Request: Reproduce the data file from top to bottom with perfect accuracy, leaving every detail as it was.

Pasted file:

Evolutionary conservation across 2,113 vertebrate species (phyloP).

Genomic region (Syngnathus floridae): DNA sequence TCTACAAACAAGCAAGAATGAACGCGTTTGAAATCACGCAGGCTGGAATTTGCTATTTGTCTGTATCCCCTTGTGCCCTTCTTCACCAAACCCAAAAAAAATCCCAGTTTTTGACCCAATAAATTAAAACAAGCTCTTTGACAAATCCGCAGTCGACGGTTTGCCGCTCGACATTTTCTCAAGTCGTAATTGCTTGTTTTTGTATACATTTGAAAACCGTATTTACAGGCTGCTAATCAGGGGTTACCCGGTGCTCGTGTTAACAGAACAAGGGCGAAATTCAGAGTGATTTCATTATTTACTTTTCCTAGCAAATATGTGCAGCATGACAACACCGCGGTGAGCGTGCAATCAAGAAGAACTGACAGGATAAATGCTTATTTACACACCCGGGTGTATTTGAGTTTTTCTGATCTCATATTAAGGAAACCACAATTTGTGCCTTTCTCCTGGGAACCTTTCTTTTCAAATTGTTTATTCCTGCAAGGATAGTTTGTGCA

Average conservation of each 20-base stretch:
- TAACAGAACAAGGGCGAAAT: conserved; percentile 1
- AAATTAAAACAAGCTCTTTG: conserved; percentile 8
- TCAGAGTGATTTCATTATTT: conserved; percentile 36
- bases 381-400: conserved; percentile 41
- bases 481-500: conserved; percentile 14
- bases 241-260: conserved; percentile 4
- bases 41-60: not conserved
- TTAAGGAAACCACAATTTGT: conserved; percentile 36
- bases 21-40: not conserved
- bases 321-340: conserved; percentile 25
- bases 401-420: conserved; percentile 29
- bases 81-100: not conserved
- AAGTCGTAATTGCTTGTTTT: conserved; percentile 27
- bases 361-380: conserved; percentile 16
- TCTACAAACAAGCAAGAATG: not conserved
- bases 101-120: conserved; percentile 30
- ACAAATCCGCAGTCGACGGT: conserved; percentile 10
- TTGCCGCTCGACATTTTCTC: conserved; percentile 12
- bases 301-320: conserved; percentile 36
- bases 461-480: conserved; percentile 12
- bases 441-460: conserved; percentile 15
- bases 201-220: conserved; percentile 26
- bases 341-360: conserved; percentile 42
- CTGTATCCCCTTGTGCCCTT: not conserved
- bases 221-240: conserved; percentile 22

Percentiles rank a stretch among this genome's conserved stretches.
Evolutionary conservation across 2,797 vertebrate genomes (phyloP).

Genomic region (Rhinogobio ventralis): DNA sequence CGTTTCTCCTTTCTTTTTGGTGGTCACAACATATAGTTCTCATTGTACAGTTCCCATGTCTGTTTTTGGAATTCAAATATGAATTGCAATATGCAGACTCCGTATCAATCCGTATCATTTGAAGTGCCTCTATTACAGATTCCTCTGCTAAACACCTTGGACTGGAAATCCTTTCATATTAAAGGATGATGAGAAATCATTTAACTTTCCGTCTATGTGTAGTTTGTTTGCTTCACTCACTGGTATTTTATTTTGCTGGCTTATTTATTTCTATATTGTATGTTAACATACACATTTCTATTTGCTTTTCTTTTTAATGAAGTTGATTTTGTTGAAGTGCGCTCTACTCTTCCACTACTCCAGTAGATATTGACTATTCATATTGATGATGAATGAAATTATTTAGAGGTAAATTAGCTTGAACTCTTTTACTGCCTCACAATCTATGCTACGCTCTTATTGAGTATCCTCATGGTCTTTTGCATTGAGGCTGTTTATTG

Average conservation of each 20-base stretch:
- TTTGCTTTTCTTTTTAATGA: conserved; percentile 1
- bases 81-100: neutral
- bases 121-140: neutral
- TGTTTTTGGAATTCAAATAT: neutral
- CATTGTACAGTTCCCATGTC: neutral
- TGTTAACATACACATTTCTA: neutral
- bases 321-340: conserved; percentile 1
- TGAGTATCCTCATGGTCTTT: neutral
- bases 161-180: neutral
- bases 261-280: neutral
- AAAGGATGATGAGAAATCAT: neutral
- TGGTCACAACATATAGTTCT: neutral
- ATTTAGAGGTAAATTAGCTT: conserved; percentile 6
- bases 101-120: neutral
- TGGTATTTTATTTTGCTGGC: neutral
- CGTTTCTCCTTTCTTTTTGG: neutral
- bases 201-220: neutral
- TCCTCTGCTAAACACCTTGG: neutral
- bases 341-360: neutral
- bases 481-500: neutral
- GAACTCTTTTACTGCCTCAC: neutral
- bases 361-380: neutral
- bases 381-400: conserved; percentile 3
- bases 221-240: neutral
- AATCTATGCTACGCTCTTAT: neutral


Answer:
Evolutionary conservation across 2,113 vertebrate species (phyloP).

Genomic region (Syngnathus floridae): DNA sequence TCTACAAACAAGCAAGAATGAACGCGTTTGAAATCACGCAGGCTGGAATTTGCTATTTGTCTGTATCCCCTTGTGCCCTTCTTCACCAAACCCAAAAAAAATCCCAGTTTTTGACCCAATAAATTAAAACAAGCTCTTTGACAAATCCGCAGTCGACGGTTTGCCGCTCGACATTTTCTCAAGTCGTAATTGCTTGTTTTTGTATACATTTGAAAACCGTATTTACAGGCTGCTAATCAGGGGTTACCCGGTGCTCGTGTTAACAGAACAAGGGCGAAATTCAGAGTGATTTCATTATTTACTTTTCCTAGCAAATATGTGCAGCATGACAACACCGCGGTGAGCGTGCAATCAAGAAGAACTGACAGGATAAATGCTTATTTACACACCCGGGTGTATTTGAGTTTTTCTGATCTCATATTAAGGAAACCACAATTTGTGCCTTTCTCCTGGGAACCTTTCTTTTCAAATTGTTTATTCCTGCAAGGATAGTTTGTGCA

Average conservation of each 20-base stretch:
- TAACAGAACAAGGGCGAAAT: conserved; percentile 1
- AAATTAAAACAAGCTCTTTG: conserved; percentile 8
- TCAGAGTGATTTCATTATTT: conserved; percentile 36
- bases 381-400: conserved; percentile 41
- bases 481-500: conserved; percentile 14
- bases 241-260: conserved; percentile 4
- bases 41-60: not conserved
- TTAAGGAAACCACAATTTGT: conserved; percentile 36
- bases 21-40: not conserved
- bases 321-340: conserved; percentile 25
- bases 401-420: conserved; percentile 29
- bases 81-100: not conserved
- AAGTCGTAATTGCTTGTTTT: conserved; percentile 27
- bases 361-380: conserved; percentile 16
- TCTACAAACAAGCAAGAATG: not conserved
- bases 101-120: conserved; percentile 30
- ACAAATCCGCAGTCGACGGT: conserved; percentile 10
- TTGCCGCTCGACATTTTCTC: conserved; percentile 12
- bases 301-320: conserved; percentile 36
- bases 461-480: conserved; percentile 12
- bases 441-460: conserved; percentile 15
- bases 201-220: conserved; percentile 26
- bases 341-360: conserved; percentile 42
- CTGTATCCCCTTGTGCCCTT: not conserved
- bases 221-240: conserved; percentile 22

Percentiles rank a stretch among this genome's conserved stretches.
Evolutionary conservation across 2,797 vertebrate genomes (phyloP).

Genomic region (Rhinogobio ventralis): DNA sequence CGTTTCTCCTTTCTTTTTGGTGGTCACAACATATAGTTCTCATTGTACAGTTCCCATGTCTGTTTTTGGAATTCAAATATGAATTGCAATATGCAGACTCCGTATCAATCCGTATCATTTGAAGTGCCTCTATTACAGATTCCTCTGCTAAACACCTTGGACTGGAAATCCTTTCATATTAAAGGATGATGAGAAATCATTTAACTTTCCGTCTATGTGTAGTTTGTTTGCTTCACTCACTGGTATTTTATTTTGCTGGCTTATTTATTTCTATATTGTATGTTAACATACACATTTCTATTTGCTTTTCTTTTTAATGAAGTTGATTTTGTTGAAGTGCGCTCTACTCTTCCACTACTCCAGTAGATATTGACTATTCATATTGATGATGAATGAAATTATTTAGAGGTAAATTAGCTTGAACTCTTTTACTGCCTCACAATCTATGCTACGCTCTTATTGAGTATCCTCATGGTCTTTTGCATTGAGGCTGTTTATTG

Average conservation of each 20-base stretch:
- TTTGCTTTTCTTTTTAATGA: conserved; percentile 1
- bases 81-100: neutral
- bases 121-140: neutral
- TGTTTTTGGAATTCAAATAT: neutral
- CATTGTACAGTTCCCATGTC: neutral
- TGTTAACATACACATTTCTA: neutral
- bases 321-340: conserved; percentile 1
- TGAGTATCCTCATGGTCTTT: neutral
- bases 161-180: neutral
- bases 261-280: neutral
- AAAGGATGATGAGAAATCAT: neutral
- TGGTCACAACATATAGTTCT: neutral
- ATTTAGAGGTAAATTAGCTT: conserved; percentile 6
- bases 101-120: neutral
- TGGTATTTTATTTTGCTGGC: neutral
- CGTTTCTCCTTTCTTTTTGG: neutral
- bases 201-220: neutral
- TCCTCTGCTAAACACCTTGG: neutral
- bases 341-360: neutral
- bases 481-500: neutral
- GAACTCTTTTACTGCCTCAC: neutral
- bases 361-380: neutral
- bases 381-400: conserved; percentile 3
- bases 221-240: neutral
- AATCTATGCTACGCTCTTAT: neutral